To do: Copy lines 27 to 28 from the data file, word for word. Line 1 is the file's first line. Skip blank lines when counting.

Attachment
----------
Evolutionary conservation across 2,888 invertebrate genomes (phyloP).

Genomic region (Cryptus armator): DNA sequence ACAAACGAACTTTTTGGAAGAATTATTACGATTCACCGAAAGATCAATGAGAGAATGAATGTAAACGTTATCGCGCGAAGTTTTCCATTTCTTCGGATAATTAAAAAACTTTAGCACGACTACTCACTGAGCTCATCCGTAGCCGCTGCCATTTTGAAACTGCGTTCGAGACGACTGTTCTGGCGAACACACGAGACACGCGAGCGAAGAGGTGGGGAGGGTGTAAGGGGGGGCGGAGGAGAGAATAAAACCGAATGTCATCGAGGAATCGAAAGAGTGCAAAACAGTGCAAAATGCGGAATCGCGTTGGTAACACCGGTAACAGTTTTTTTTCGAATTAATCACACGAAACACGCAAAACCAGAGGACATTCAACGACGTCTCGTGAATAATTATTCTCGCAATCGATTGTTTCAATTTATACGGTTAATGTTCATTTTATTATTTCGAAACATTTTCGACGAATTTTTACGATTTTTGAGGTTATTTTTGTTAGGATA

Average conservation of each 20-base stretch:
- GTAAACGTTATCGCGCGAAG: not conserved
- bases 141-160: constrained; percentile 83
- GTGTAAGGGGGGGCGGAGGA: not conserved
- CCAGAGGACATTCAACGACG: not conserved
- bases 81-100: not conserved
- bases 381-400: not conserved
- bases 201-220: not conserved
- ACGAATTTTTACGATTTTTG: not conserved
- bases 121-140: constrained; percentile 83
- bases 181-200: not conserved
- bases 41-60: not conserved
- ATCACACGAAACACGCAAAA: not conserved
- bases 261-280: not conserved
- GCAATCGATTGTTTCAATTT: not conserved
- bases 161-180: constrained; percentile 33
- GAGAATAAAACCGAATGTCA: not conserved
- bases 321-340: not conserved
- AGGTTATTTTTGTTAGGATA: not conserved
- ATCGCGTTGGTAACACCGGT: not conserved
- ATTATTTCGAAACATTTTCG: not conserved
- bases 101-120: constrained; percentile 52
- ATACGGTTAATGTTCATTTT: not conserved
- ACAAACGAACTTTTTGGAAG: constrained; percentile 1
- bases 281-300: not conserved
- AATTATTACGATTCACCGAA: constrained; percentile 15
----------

- bases 281-300: not conserved
- AATTATTACGATTCACCGAA: constrained; percentile 15